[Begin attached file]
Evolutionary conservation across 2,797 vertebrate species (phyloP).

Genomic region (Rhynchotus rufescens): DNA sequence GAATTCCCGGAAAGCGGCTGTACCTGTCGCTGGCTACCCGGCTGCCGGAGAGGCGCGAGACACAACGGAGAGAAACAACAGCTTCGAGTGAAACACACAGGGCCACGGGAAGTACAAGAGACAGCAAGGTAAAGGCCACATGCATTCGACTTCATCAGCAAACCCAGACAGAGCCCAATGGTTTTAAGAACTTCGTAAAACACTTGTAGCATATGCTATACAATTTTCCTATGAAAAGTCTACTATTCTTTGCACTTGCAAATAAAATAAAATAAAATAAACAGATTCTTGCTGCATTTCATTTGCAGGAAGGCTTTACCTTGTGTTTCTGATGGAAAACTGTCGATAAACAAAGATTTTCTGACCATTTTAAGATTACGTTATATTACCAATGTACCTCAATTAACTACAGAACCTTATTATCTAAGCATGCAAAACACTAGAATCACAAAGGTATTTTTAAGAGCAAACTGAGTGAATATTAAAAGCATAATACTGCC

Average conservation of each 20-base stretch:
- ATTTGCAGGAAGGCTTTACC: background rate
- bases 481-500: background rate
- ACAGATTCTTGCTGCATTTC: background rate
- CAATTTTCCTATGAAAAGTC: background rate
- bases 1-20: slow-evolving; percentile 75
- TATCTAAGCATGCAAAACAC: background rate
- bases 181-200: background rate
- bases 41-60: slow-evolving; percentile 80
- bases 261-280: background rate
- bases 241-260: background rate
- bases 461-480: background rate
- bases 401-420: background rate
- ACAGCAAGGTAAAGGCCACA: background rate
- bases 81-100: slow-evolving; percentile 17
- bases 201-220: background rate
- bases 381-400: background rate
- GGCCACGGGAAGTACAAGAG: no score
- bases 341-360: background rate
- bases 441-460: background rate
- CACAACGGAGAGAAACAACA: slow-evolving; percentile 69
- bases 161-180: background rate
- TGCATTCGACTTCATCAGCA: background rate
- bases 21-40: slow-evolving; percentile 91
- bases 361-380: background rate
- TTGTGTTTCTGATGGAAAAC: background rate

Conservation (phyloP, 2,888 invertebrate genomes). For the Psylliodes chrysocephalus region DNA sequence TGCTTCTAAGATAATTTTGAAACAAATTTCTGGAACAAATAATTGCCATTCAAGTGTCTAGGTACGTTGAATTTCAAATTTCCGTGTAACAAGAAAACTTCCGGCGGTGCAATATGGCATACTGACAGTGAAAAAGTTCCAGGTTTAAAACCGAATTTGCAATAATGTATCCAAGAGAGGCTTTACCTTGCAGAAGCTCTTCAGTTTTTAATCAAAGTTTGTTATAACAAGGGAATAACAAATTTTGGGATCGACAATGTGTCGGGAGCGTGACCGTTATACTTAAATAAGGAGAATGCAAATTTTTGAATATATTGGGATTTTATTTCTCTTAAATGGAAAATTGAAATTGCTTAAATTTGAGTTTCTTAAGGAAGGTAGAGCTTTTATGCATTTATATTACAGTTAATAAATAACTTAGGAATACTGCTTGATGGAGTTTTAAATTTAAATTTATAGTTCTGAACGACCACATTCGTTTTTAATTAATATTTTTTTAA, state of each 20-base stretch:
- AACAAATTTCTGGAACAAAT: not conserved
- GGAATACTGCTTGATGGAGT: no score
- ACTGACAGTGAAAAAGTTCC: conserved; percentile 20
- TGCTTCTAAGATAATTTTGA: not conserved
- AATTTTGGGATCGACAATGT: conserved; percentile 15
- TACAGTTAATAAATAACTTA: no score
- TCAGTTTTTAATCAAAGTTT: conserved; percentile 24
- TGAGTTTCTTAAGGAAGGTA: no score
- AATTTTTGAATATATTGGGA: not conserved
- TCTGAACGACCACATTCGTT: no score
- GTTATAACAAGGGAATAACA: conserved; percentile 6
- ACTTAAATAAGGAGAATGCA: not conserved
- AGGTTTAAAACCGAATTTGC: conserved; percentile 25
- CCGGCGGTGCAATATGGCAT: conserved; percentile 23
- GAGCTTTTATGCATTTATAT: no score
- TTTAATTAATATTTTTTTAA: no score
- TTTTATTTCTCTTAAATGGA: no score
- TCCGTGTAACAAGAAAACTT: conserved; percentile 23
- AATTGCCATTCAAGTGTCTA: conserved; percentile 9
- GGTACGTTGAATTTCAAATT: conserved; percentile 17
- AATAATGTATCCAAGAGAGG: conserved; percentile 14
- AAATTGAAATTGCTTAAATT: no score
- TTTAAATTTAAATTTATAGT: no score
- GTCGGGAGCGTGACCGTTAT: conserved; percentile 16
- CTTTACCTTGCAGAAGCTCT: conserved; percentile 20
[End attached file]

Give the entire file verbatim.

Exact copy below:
Evolutionary conservation across 2,797 vertebrate species (phyloP).

Genomic region (Rhynchotus rufescens): DNA sequence GAATTCCCGGAAAGCGGCTGTACCTGTCGCTGGCTACCCGGCTGCCGGAGAGGCGCGAGACACAACGGAGAGAAACAACAGCTTCGAGTGAAACACACAGGGCCACGGGAAGTACAAGAGACAGCAAGGTAAAGGCCACATGCATTCGACTTCATCAGCAAACCCAGACAGAGCCCAATGGTTTTAAGAACTTCGTAAAACACTTGTAGCATATGCTATACAATTTTCCTATGAAAAGTCTACTATTCTTTGCACTTGCAAATAAAATAAAATAAAATAAACAGATTCTTGCTGCATTTCATTTGCAGGAAGGCTTTACCTTGTGTTTCTGATGGAAAACTGTCGATAAACAAAGATTTTCTGACCATTTTAAGATTACGTTATATTACCAATGTACCTCAATTAACTACAGAACCTTATTATCTAAGCATGCAAAACACTAGAATCACAAAGGTATTTTTAAGAGCAAACTGAGTGAATATTAAAAGCATAATACTGCC

Average conservation of each 20-base stretch:
- ATTTGCAGGAAGGCTTTACC: background rate
- bases 481-500: background rate
- ACAGATTCTTGCTGCATTTC: background rate
- CAATTTTCCTATGAAAAGTC: background rate
- bases 1-20: slow-evolving; percentile 75
- TATCTAAGCATGCAAAACAC: background rate
- bases 181-200: background rate
- bases 41-60: slow-evolving; percentile 80
- bases 261-280: background rate
- bases 241-260: background rate
- bases 461-480: background rate
- bases 401-420: background rate
- ACAGCAAGGTAAAGGCCACA: background rate
- bases 81-100: slow-evolving; percentile 17
- bases 201-220: background rate
- bases 381-400: background rate
- GGCCACGGGAAGTACAAGAG: no score
- bases 341-360: background rate
- bases 441-460: background rate
- CACAACGGAGAGAAACAACA: slow-evolving; percentile 69
- bases 161-180: background rate
- TGCATTCGACTTCATCAGCA: background rate
- bases 21-40: slow-evolving; percentile 91
- bases 361-380: background rate
- TTGTGTTTCTGATGGAAAAC: background rate

Conservation (phyloP, 2,888 invertebrate genomes). For the Psylliodes chrysocephalus region DNA sequence TGCTTCTAAGATAATTTTGAAACAAATTTCTGGAACAAATAATTGCCATTCAAGTGTCTAGGTACGTTGAATTTCAAATTTCCGTGTAACAAGAAAACTTCCGGCGGTGCAATATGGCATACTGACAGTGAAAAAGTTCCAGGTTTAAAACCGAATTTGCAATAATGTATCCAAGAGAGGCTTTACCTTGCAGAAGCTCTTCAGTTTTTAATCAAAGTTTGTTATAACAAGGGAATAACAAATTTTGGGATCGACAATGTGTCGGGAGCGTGACCGTTATACTTAAATAAGGAGAATGCAAATTTTTGAATATATTGGGATTTTATTTCTCTTAAATGGAAAATTGAAATTGCTTAAATTTGAGTTTCTTAAGGAAGGTAGAGCTTTTATGCATTTATATTACAGTTAATAAATAACTTAGGAATACTGCTTGATGGAGTTTTAAATTTAAATTTATAGTTCTGAACGACCACATTCGTTTTTAATTAATATTTTTTTAA, state of each 20-base stretch:
- AACAAATTTCTGGAACAAAT: not conserved
- GGAATACTGCTTGATGGAGT: no score
- ACTGACAGTGAAAAAGTTCC: conserved; percentile 20
- TGCTTCTAAGATAATTTTGA: not conserved
- AATTTTGGGATCGACAATGT: conserved; percentile 15
- TACAGTTAATAAATAACTTA: no score
- TCAGTTTTTAATCAAAGTTT: conserved; percentile 24
- TGAGTTTCTTAAGGAAGGTA: no score
- AATTTTTGAATATATTGGGA: not conserved
- TCTGAACGACCACATTCGTT: no score
- GTTATAACAAGGGAATAACA: conserved; percentile 6
- ACTTAAATAAGGAGAATGCA: not conserved
- AGGTTTAAAACCGAATTTGC: conserved; percentile 25
- CCGGCGGTGCAATATGGCAT: conserved; percentile 23
- GAGCTTTTATGCATTTATAT: no score
- TTTAATTAATATTTTTTTAA: no score
- TTTTATTTCTCTTAAATGGA: no score
- TCCGTGTAACAAGAAAACTT: conserved; percentile 23
- AATTGCCATTCAAGTGTCTA: conserved; percentile 9
- GGTACGTTGAATTTCAAATT: conserved; percentile 17
- AATAATGTATCCAAGAGAGG: conserved; percentile 14
- AAATTGAAATTGCTTAAATT: no score
- TTTAAATTTAAATTTATAGT: no score
- GTCGGGAGCGTGACCGTTAT: conserved; percentile 16
- CTTTACCTTGCAGAAGCTCT: conserved; percentile 20